GETAUXVAL(3) Linux Programmer's Manual GETAUXVAL(3)
getauxval - retrieve a value from the auxiliary vector
unsigned long getauxval(unsigned long type);
The getauxval() function retrieves values from the auxiliary vector, a
mechanism that the kernel's ELF binary loader uses to pass certain
information to user space when a program is executed.
Each entry in the auxiliary vector consists of a pair of values: a type
that identifies what this entry represents, and a value for that type.
Given the argument type, getauxval() returns the corresponding value.
The value returned for each type is given in the following list. Not
all type values are present on all architectures.
The base address of the program interpreter (usually, the
A string identifying the real platform; may differ from AT_PLAT-
FORM (PowerPC only).
The frequency with which times(2) counts. This value can also
be obtained via sysconf(_SC_CLK_TCK).
The data cache block size.
The effective group ID of the thread.
The entry address of the executable.
The effective user ID of the thread.
File descriptor of program.
Pathname used to execute program.
Used FPU control word (SuperH architecture only). This gives
some information about the FPU initialization performed by the
AT_GID The real group ID of the thread.
An architecture and ABI dependent bit-mask whose settings indi-
cate detailed processor capabilities. The contents of the bit
mask are hardware dependent (for example, see the kernel source
file arch/x86/include/asm/cpufeature.h for details relating to
the Intel x86 architecture; the value returned is the first
32-bit word of the array described there). A human-readable
version of the same information is available via /proc/cpuinfo.
AT_HWCAP2 (since glibc 2.18)
Further machine-dependent hints about processor capabilities.
The instruction cache block size.
The system page size (the same value returned by
The address of the program headers of the executable.
The size of program header entry.
The number of program headers.
A pointer to a string that identifies the hardware platform that
the program is running on. The dynamic linker uses this in the
interpretation of rpath values.
The address of sixteen bytes containing a random value.
Has a nonzero value if this executable should be treated
securely. Most commonly, a nonzero value indicates that the
process is executing a set-user-ID or set-group-ID binary (so
that its real and effective UIDs or GIDs differ from one
another), or that it gained capabilities by executing a binary
file that has capabilities (see capabilities(7)). Alterna-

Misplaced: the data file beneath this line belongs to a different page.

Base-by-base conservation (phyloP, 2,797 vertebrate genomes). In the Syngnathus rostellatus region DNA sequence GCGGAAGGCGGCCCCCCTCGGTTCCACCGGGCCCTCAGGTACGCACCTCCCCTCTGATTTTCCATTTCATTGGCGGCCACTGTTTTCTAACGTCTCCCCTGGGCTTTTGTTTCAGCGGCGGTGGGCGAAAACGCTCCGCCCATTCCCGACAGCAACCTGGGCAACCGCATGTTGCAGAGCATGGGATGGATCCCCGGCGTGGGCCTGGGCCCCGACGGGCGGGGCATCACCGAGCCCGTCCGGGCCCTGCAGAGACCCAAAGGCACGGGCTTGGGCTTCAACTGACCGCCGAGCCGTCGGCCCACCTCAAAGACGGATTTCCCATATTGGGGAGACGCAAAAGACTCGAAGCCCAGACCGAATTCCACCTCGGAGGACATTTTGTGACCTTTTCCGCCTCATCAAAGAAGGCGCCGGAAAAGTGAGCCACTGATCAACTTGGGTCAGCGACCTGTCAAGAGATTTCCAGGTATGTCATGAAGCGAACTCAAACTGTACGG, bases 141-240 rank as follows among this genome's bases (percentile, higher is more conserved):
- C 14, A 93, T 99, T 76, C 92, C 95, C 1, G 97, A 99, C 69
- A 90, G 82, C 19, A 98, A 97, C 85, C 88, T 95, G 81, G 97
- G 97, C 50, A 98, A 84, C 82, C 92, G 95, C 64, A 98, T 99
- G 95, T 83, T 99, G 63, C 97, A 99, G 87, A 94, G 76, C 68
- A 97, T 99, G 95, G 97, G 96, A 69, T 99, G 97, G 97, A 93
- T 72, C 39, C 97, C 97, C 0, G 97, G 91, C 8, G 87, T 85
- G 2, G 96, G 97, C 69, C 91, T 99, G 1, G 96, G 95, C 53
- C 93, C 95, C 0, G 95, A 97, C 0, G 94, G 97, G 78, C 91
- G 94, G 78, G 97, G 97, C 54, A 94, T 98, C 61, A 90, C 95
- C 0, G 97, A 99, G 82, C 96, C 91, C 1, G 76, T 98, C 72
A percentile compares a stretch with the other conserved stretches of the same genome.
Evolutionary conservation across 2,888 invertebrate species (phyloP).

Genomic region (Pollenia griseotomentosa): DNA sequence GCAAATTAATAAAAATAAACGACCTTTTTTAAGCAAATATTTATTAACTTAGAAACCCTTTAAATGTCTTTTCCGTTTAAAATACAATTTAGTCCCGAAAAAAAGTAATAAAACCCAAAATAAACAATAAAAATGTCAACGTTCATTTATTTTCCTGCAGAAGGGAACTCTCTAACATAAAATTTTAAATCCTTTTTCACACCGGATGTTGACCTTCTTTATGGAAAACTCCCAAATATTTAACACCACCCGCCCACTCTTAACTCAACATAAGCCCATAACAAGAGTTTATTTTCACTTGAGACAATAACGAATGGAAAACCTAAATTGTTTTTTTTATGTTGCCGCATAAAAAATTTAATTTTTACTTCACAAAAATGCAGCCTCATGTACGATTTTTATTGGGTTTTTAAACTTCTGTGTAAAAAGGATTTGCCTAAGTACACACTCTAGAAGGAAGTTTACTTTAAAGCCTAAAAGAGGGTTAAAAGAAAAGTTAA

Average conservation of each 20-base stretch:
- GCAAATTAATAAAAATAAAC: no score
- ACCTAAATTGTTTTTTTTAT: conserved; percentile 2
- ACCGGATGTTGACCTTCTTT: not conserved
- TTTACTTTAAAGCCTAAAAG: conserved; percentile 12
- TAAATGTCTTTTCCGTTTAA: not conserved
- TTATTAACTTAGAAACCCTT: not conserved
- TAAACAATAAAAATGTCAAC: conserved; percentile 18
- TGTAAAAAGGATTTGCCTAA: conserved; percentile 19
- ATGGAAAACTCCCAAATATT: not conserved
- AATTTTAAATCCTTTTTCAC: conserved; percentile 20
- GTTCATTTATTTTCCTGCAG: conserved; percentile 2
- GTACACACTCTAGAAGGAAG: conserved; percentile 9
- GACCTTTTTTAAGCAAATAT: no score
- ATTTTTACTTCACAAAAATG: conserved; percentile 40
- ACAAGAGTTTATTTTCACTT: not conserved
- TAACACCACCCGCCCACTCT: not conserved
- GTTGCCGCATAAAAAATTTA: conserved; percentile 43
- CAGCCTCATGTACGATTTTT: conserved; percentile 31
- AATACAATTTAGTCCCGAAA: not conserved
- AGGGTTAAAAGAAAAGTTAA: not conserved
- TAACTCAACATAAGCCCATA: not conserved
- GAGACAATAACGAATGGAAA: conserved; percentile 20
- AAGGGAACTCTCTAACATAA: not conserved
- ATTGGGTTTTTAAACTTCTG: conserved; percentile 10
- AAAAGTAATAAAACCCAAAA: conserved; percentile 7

tively, a nonzero value may be triggered by a Linux Security
Module. When this value is nonzero, the dynamic linker disables
the use of certain environment variables (see ld-linux.so(8))
and glibc changes other aspects of its behavior. (See also
The entry point to the system call function in the vDSO. Not
present/needed on all architectures (e.g., absent on x86-64).
The address of a page containing the virtual Dynamic Shared
Object (vDSO) that the kernel creates in order to provide fast
implementations of certain system calls.
The unified cache block size.
AT_UID The real user ID of the thread.
On success, getauxval() returns the value corresponding to type. If
type is not found, 0 is returned.
ENOENT (since glibc 2.19)
No entry corresponding to type could be found in the auxiliary
The getauxval() function was added to glibc in version 2.16.
For an explanation of the terms used in this section, see
|Interface | Attribute | Value |
|getauxval() | Thread safety | MT-Safe |
This function is a nonstandard glibc extension.
The primary consumer of the information in the auxiliary vector is the
dynamic linker ld-linux.so(8). The auxiliary vector is a convenient
and efficient shortcut that allows the kernel to communicate a certain
set of standard information that the dynamic linker usually or always
needs. In some cases, the same information could be obtained by system
calls, but using the auxiliary vector is cheaper.
The auxiliary vector resides just above the argument list and environ-
ment in the process address space. The auxiliary vector supplied to a
program can be viewed by setting the LD_SHOW_AUXV environment variable
when running a program:
$ LD_SHOW_AUXV=1 sleep 1
The auxiliary vector of any process can (subject to file permissions)
be obtained via /proc/[pid]/auxv; see proc(5) for more information.
Before the addition of the ENOENT error in glibc 2.19, there was no way
to unambiguously distinguish the case where type could not be found
from the case where the value corresponding to type was zero.
secure_getenv(3), vdso(7), ld-linux.so(8)
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